Open the Windows 11 ISO

Next, open File Explorer by clicking on its icon or by pressing Windows key + E. Inside File Explorer, ensure that you have the This PC tab selected on the left, then right-click on the ISO that you just mounted from the right-hand pane and click on Open from the context menu that just appeared.

Accessing the Windows 11 ISO

Installing Windows 11

Once you’re inside the root path of the recently mounted ISO, double-click on sources, then look through the available files and double-click on setup.exe.

Accessing the Setup Screen installation

Note: This is the setup that you need to run. There is also a setup.exe on the root location, but don’t run that because the installation will fail.

Once you are prompted by the User Account Control, click Yes to grant administrative privileges.

Once you’re inside the Windows setup screen, follow the instructions normally as if you were clean installing Windows 11. But be on the lookout to select the correct partition (the one that you previously prepared for Windows 11) when you get to the Where do you want to install Windows? section.

Turn the unallocated Space into the Windows 11 partition

Dual Boot

After the installation of Windows 11 is finally complete, your PC will restart directly into the Windows Boot Manager screen.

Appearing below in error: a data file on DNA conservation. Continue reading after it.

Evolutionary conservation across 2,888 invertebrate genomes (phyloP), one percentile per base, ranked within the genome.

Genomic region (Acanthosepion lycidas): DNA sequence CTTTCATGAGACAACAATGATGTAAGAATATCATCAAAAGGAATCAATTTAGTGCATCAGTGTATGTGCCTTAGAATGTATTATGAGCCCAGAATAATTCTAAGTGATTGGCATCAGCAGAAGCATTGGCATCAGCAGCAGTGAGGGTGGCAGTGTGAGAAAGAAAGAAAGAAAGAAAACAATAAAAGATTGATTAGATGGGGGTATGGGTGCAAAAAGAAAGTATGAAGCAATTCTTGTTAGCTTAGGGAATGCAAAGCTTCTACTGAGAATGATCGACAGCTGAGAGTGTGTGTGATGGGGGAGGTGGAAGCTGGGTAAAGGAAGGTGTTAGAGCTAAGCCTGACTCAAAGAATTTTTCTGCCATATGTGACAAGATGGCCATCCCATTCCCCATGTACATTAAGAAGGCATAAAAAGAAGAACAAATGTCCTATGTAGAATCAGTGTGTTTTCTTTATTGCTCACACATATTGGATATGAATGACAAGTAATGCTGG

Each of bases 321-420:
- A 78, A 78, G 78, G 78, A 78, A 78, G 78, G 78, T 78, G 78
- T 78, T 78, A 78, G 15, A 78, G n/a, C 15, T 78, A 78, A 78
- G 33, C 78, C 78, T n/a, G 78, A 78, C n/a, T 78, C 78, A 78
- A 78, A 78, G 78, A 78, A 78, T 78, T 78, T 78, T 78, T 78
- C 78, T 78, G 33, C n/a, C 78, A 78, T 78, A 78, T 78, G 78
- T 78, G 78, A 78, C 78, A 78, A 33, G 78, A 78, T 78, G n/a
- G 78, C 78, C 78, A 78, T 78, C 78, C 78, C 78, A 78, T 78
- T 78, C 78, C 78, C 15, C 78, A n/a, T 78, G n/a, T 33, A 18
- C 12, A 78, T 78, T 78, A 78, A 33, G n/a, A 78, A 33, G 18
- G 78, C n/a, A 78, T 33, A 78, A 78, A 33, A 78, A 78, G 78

Since Windows 11 is still technically a Windows 10 reskin with added features an app, you will see it labeled as Windows 10 too.

Note: This will likely change once Windows 11 is officially released.

You’ll likely have to do some guessing work to see which listing is actually Windows 10 and which is Windows 11.

Dual-booting Windows 10 with Windows 11

If you’re annoyed by the fact that both of your operating systems are named the same, follow the instructions below:

  1. Press Windows key + R to open up a Run box. Next, inside the Run box, type ‘cmd’ and press Ctrl + Shift + Enter to open up an elevated Command Prompt.
    Opening an elevated CMD prompt
  2. At the user Account Control, click Yes to grant admin access.
  3. Inside the elevated Command Prompt, type “bcdedit” and press Enter to get a Windows Boot Manager inquiry.
    Opening a Windows Boot Manager Inquiry
  4. Once you get the Windows Boot Loader report, type the following command while modifying the placeholders and press Enter to change the actual name of your Windows 11 OS:
    bcdedit /set {IDENTIFIER} description "DISPLAYED NAME"

    Note: IDENTIFIER and DISPLAYED are just placeholders that you need to substitute with the actual values. You can find the actual IDENTIFIER of the Windows 11 partition by consulting the Windows Boot Loader report generated above.

Kamil Anwar
Kamil is a certified MCITP, CCNA (W), CCNA (S) and a former British Computer Society Member with over 9 years of experience Configuring, Deploying and Managing Switches, Firewalls and Domain Controllers also an old-school still active on FreeNode.